Faculty Advisor

Jonathan Niles, Matt Wilson, Matthew Persons

Start Date

28-4-2020 12:00 AM

End Date

28-4-2020 12:00 AM

Description

The natural distribution of many freshwater fish species are limited by their thermal tolerances, both because a species cannot inhabit an area outside its tolerance range and because of increased stress when in environments approaching the limits of its tolerance range. Many species may mediate temperature change physiologically, behaviorally, or both but these changes often may change or compromise interspecific dynamics through the effects on feeding behavior, growth rate, immune responses, and social behavior. In the Appalachian Mountains, creek chub (Semotilus atromaculatus) are found in warm-water and cold-water streams, the latter of which are also inhabited by brook trout (Salvelinus fontinalis). Brook trout have a lower tolerance for warmer temperatures than creek chub, and require higher oxygen concentrations, which decrease in warmer waters. As the temperatures of cold-water streams continue to increase due to anthropogenic climate change and land use, brook trout are under more thermal stress, which negatively affects their ability to compete with creek chub. To examine the influences that temperature has on competitive interactions between these species, we observed feeding behavior, aggression, and space use differences at three different temperatures (18°C, 20°C, and 22°C) among dyad pairs for all combinations of species (brook trout/brook trout, brook trout/creek chub, creek chub/creek chub). Results show that an increase in temperature causes decreased appetite and aggression in brook trout and increased competition between the two focal species. This may have implications in the range restriction of brook trout, and the decreased dominance of a top predator may lead to diverse impacts on stream community dynamics.

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Apr 28th, 12:00 AM Apr 28th, 12:00 AM

Competitive Interactions Between Creek Chub (Semotilus atromaculatus) and Brook Trout (Salvelinus fontinalis) under the Influence of Rising Temperatures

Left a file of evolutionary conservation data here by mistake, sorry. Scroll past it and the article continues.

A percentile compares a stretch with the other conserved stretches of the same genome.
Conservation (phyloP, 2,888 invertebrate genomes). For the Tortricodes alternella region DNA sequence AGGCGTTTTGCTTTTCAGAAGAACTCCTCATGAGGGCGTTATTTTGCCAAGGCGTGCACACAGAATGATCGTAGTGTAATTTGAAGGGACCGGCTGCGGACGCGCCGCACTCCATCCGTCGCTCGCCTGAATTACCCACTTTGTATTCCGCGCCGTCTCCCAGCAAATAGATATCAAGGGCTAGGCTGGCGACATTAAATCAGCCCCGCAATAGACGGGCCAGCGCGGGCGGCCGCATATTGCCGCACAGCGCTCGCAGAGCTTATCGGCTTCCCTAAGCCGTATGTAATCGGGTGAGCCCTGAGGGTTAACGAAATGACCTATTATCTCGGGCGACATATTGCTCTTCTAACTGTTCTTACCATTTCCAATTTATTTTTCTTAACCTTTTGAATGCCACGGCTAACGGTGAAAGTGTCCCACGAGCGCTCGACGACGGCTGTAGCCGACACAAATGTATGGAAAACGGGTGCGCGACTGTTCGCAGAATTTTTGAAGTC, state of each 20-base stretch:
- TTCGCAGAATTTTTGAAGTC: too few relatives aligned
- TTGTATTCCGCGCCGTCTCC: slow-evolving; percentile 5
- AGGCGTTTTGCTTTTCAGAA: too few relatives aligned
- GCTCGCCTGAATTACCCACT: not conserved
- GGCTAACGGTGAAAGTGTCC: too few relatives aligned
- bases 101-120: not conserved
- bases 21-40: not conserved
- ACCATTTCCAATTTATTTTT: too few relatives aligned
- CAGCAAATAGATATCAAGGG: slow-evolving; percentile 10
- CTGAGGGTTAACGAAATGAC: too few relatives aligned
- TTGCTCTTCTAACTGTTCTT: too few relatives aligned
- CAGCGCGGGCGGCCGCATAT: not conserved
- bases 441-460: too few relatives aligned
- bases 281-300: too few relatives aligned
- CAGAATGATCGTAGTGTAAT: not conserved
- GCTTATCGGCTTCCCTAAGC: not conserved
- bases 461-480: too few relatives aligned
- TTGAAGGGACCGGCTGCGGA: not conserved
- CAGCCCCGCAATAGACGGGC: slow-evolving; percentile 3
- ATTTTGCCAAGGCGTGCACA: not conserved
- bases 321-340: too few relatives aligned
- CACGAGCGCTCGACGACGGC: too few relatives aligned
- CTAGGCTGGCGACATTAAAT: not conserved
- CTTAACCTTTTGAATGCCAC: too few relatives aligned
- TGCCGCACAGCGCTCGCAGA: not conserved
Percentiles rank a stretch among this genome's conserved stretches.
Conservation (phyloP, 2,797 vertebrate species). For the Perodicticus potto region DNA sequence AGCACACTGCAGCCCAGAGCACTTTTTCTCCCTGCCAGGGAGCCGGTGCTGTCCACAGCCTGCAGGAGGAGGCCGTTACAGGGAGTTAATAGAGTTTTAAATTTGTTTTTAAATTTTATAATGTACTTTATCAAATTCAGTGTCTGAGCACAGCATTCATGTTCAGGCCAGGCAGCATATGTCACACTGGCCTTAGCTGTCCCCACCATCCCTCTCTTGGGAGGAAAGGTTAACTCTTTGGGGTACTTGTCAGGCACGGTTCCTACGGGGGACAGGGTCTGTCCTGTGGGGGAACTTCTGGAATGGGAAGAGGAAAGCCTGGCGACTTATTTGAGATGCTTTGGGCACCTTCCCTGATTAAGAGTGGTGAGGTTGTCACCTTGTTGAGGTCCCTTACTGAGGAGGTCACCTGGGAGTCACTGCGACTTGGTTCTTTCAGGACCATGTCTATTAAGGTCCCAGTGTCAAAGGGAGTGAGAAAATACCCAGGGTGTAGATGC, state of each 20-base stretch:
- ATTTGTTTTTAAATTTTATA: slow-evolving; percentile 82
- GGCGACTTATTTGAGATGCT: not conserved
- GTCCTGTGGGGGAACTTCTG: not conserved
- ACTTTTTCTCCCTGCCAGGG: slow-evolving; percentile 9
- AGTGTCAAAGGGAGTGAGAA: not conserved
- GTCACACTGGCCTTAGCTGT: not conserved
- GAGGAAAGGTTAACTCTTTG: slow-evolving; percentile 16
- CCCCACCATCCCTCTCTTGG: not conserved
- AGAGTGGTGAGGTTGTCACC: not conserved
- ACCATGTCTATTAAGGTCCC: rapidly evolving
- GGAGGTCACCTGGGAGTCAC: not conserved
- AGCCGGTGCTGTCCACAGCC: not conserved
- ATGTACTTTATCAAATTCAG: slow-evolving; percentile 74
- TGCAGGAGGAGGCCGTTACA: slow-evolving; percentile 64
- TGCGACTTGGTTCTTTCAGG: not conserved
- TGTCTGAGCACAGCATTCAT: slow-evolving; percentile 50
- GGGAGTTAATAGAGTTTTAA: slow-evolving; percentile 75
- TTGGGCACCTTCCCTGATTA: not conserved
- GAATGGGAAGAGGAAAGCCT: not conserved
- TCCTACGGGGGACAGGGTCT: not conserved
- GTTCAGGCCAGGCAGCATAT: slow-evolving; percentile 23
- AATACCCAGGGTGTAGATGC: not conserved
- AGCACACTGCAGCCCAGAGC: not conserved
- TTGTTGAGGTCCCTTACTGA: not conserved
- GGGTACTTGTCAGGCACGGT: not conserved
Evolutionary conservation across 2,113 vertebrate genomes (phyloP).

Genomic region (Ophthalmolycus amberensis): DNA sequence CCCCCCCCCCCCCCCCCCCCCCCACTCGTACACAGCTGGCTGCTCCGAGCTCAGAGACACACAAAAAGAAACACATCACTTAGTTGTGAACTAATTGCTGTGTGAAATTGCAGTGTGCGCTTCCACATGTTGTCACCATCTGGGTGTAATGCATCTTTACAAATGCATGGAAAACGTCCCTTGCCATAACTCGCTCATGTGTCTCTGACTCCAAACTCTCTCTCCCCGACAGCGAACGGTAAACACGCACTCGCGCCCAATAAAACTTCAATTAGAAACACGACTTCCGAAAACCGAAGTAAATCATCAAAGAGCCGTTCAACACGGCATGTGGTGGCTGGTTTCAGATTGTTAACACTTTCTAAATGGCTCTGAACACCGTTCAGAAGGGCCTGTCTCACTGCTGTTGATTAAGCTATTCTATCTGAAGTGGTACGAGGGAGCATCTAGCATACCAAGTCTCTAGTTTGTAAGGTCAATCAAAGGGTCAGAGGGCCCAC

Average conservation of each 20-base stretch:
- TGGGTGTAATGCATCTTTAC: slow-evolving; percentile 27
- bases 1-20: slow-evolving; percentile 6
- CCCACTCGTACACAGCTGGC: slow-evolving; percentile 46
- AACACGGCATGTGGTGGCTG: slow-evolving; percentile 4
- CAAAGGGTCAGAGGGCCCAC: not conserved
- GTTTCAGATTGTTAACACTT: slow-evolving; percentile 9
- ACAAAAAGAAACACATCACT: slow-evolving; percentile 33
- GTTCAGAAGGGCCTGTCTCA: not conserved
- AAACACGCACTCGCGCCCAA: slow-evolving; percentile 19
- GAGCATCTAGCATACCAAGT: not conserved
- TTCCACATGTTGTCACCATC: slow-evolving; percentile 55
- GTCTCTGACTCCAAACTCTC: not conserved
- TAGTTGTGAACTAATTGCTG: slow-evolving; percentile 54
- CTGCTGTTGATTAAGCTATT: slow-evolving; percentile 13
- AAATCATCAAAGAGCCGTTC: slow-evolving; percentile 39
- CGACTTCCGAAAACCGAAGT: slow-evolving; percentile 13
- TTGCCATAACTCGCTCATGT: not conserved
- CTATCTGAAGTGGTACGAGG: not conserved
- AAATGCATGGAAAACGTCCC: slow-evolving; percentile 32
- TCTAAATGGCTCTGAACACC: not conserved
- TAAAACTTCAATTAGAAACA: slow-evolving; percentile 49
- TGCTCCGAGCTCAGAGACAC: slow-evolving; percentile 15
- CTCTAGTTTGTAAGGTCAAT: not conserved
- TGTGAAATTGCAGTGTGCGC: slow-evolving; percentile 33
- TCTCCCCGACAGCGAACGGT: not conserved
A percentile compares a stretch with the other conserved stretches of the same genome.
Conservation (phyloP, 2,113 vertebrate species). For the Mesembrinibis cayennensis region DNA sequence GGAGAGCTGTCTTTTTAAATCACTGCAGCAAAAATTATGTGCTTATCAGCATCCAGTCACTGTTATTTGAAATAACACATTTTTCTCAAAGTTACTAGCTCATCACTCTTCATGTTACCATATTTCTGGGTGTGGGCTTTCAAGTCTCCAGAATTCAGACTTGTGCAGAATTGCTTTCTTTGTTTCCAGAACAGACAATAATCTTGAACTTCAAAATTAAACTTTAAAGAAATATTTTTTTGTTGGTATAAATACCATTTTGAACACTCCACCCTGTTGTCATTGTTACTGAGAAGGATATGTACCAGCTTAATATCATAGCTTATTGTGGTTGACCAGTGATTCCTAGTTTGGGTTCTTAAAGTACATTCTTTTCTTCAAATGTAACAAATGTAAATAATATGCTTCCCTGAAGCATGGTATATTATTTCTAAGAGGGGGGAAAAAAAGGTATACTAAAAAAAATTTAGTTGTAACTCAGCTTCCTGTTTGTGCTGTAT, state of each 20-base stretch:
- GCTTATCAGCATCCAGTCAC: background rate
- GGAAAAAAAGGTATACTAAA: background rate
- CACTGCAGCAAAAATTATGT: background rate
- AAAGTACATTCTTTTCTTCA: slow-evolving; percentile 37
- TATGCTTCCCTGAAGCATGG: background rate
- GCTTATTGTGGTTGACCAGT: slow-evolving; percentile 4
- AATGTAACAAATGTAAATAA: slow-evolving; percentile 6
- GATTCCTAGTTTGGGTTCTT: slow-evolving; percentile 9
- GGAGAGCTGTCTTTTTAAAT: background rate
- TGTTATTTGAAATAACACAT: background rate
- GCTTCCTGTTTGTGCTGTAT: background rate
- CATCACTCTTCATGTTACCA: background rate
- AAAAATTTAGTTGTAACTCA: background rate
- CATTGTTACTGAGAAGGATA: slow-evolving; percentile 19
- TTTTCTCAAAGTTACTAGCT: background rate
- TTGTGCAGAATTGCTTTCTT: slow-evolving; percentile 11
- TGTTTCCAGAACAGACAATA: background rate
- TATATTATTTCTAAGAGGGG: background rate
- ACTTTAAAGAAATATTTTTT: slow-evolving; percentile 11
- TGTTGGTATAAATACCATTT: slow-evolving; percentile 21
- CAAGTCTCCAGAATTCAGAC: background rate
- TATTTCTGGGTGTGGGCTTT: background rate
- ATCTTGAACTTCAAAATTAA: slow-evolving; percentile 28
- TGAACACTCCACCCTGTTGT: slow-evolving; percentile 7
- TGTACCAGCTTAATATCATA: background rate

The natural distribution of many freshwater fish species are limited by their thermal tolerances, both because a species cannot inhabit an area outside its tolerance range and because of increased stress when in environments approaching the limits of its tolerance range. Many species may mediate temperature change physiologically, behaviorally, or both but these changes often may change or compromise interspecific dynamics through the effects on feeding behavior, growth rate, immune responses, and social behavior. In the Appalachian Mountains, creek chub (Semotilus atromaculatus) are found in warm-water and cold-water streams, the latter of which are also inhabited by brook trout (Salvelinus fontinalis). Brook trout have a lower tolerance for warmer temperatures than creek chub, and require higher oxygen concentrations, which decrease in warmer waters. As the temperatures of cold-water streams continue to increase due to anthropogenic climate change and land use, brook trout are under more thermal stress, which negatively affects their ability to compete with creek chub. To examine the influences that temperature has on competitive interactions between these species, we observed feeding behavior, aggression, and space use differences at three different temperatures (18°C, 20°C, and 22°C) among dyad pairs for all combinations of species (brook trout/brook trout, brook trout/creek chub, creek chub/creek chub). Results show that an increase in temperature causes decreased appetite and aggression in brook trout and increased competition between the two focal species. This may have implications in the range restriction of brook trout, and the decreased dominance of a top predator may lead to diverse impacts on stream community dynamics.

 

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